Key US Senators Introduce Crypto Bill Outlining Sweeping Plan for Future Rules
A wide-reaching, bipartisan crypto bill finally emerged Tuesday from U.S. Senators Cynthia Lummis (R-Wyo.) and Kirsten Gillibrand (D-N.Y.), who are seeking to extend a comprehensive set of regulations across digital assets in the U.S. and have given industry lobbyists something meaty to debate.
Kirsten Gillibrand and Cynthia Lummis release the long-awaited strategy that favors the CFTC as a watchdog and wipes away tax worries from buying things with cryptocurrencies.
Their bill would liberate small-scale purchases of goods and services from the mire of tax implications by making it all tax-free on transactions less than $200 – potentially clearing a path for a cryptocurrency that acts more like a currency. And, as expected, the legislation would grant new powers and a commanding presence to the Commodity Futures Trading Commission.
The far-reaching legislation attempts to tackle the most significant questions hanging over digital assets. It would set new federal law for stablecoins, taxes on small-scale payments and the jurisdictions of regulators – answering the uncertainties that keep the fledgling financial sector from maturing.
However, the effort from Lummis and Gillibrand is seen in Washington as a starting point for a dialogue that won’t lead anywhere significant before next year. It joins several previous bills that mostly sought to bite off narrow pieces of the cryptocurrency landscape, such as the recent push for stablecoin rules by Senator Pat Toomey (R-Pa.). It even borrows from some of that work.
Still, the effort would likely have to split into several pieces in 2023 as it winds through congressional committees in the next session. With Lummis on the Senate Banking Committee that oversees the Securities and Exchange Commission and Gillibrand holding a spot on the Agriculture Committee that watches the commodities and the CFTC, the lawmakers are well placed to help shepherd key portions of the legislation.
Their so-called Responsible Financial Innovation Act “creates regulatory clarity for agencies charged with supervising digital asset markets, provides a strong, tailored regulatory framework for stablecoins, and integrates digital assets into our existing tax and banking laws,” in the words of Lummis.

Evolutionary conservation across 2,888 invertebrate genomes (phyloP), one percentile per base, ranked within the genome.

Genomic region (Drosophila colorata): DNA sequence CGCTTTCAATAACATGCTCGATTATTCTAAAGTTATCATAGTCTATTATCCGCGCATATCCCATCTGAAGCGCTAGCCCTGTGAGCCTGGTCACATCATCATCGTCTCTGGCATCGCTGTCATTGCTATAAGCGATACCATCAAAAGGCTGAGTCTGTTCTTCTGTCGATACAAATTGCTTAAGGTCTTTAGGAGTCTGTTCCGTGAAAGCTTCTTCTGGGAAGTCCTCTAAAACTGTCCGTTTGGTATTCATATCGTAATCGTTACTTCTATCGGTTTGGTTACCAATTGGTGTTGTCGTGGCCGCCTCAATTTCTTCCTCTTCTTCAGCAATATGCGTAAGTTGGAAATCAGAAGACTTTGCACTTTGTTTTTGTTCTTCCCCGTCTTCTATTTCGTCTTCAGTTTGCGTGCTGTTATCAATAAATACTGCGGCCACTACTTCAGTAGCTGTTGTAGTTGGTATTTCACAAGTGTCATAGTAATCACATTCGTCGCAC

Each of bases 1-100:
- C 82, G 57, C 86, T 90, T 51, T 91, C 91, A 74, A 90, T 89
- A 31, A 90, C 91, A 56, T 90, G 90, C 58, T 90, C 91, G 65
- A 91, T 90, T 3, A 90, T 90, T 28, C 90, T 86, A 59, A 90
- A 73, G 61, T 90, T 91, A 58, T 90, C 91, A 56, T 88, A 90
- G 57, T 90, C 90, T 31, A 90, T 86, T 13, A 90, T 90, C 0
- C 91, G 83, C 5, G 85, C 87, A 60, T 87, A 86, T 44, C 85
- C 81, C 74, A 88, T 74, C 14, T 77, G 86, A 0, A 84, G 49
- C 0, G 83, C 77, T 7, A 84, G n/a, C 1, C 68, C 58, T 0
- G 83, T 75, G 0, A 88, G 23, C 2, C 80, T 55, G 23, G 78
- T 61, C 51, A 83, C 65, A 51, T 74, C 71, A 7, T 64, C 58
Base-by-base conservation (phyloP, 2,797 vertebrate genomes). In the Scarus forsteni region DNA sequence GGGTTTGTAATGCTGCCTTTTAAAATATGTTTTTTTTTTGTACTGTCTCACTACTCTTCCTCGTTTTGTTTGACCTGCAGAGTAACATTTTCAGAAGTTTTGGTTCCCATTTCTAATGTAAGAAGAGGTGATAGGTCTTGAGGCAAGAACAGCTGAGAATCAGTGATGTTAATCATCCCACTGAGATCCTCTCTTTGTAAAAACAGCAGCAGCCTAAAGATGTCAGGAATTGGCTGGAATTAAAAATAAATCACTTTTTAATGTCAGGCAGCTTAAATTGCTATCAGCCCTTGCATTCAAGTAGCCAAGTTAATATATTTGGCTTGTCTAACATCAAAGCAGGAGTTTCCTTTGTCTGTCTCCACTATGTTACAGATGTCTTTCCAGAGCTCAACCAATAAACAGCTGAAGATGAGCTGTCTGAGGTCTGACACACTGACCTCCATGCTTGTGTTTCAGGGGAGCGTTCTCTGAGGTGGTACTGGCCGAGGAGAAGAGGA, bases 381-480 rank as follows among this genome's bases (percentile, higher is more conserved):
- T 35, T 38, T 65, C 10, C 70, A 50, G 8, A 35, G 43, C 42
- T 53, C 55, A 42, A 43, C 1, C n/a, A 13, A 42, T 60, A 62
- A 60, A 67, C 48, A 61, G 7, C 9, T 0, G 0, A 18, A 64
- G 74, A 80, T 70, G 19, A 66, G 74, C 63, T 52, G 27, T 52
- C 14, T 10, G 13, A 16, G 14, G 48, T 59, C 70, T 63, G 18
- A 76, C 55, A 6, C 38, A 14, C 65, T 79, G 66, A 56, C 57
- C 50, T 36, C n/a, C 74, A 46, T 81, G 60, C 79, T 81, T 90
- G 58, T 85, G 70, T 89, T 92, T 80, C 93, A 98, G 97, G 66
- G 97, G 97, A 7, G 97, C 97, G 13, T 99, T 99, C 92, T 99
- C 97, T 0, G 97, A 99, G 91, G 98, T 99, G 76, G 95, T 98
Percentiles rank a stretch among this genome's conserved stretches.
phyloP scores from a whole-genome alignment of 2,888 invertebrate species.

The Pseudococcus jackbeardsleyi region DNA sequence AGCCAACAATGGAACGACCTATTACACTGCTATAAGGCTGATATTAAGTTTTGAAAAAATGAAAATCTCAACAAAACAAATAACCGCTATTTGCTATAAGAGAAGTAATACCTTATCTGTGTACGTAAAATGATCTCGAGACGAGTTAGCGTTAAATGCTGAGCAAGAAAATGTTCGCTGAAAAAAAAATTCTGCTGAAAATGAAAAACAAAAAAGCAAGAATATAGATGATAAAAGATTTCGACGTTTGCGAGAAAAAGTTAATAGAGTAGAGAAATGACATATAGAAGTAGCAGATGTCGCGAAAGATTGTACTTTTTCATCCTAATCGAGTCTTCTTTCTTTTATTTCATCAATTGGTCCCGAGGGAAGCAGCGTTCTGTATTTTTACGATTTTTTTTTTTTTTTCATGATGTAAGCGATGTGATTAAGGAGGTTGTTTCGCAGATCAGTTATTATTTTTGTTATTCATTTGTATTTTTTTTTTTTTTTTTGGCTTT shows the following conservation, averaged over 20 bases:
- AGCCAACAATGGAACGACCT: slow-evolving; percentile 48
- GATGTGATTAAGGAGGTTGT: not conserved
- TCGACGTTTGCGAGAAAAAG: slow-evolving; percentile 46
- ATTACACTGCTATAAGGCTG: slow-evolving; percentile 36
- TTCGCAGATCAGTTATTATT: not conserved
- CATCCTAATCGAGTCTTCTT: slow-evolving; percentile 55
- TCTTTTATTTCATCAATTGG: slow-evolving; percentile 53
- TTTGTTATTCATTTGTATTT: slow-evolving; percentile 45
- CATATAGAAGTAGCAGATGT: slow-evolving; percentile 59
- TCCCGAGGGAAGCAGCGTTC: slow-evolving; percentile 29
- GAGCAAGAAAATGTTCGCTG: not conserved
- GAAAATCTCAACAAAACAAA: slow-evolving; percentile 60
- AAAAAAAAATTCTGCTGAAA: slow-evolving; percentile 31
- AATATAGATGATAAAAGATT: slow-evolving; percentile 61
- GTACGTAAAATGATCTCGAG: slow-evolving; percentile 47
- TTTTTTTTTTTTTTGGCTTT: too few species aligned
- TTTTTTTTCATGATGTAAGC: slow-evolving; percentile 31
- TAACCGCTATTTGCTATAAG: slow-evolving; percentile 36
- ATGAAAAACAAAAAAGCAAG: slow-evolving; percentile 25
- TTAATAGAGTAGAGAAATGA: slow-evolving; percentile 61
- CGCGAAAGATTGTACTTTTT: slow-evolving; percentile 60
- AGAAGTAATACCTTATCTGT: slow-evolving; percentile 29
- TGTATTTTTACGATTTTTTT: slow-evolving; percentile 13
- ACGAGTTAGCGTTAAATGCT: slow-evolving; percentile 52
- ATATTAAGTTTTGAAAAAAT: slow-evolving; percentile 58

These are some of the main features of what Gillibrand described as a “landmark bill” that “will provide clarity to both industry and regulators, while also maintaining the flexibility to account for the ongoing evolution of the digital assets market”:
It would define the terrain between crypto securities and commodities, allowing token issuers to know beforehand what they’re launching based on the “purpose of the asset and the rights or powers it conveys the consumer.” The market envisioned in the bill is dominated by commodities, including most of the big names in crypto, such as Bitcoin, Ethereum and dozens of the other tokens with significant market share that would fall into a definition as “ancillary assets” overseen by the CFTC.
The lawmakers would give the Commodity Futures Trading Commission authority over the spot markets in crypto commodities, as sought by agency chief Rostin Behnam. That would carve out a key new power for the federal watchdog that doesn’t now have much reach into cash markets.
It also gives “needed legal clarity” in how to handle customer holdings after the recent furor over customers’ tokens getting roped in with an exchange’s assets in the event the company goes bankrupt – a worry that erupted after Coinbase (COIN) suggested it as a possibility in a recent Securities and Exchange Commission filing. The Biden administration has signaled it wants better custody arrangements in any crypto bills moving through Congress.
The Lummis-Gillibrand effort also adopts language from a bill last year from Rep. Patrick Henry and others that sought to clarify the meaning of a crypto broker, especially hoping to protect wallet providers, software developers and others from being snagged by certain tax reporting requirements.
The bill doesn’t automatically set up the self-regulatory organization (SRO) that many in the industry have lobbied for, but it calls for a study from the SEC and CFTC and a proposal for starting one.
Crypto operations watched by the CFTC would – under this legislation – have to start paying fees to fund the agency, akin to the model that now supports the SEC.
The senators also suggest an industry “sandbox” in which regulators let crypto firms test new products on a limited scale and duration.
In light of the recent, dramatic collapse of TerraUSD (UST), one closely examined aspect of the bill will be its move toward “100% reserve, asset type and detailed disclosure requirements for all payment stablecoin issuers.” There would be a new framework for banks and credit unions to issue stablecoins, but issuers wouldn’t have to become depository institutions. The lawmakers insist that “existing stablecoin issuers and new entrants into the market have an adequate opportunity to compete with existing banks and credit unions.”
The bill also requires certain disclosures to the SEC from companies raising funds through digital asset sales. The approach would ensure “that market participants and our securities regulatory community receive detailed and accurate disclosures about those digital assets that are widely traded, but in a manner that encourages innovation,” said Lewis Cohen, co-founder of DLx Law.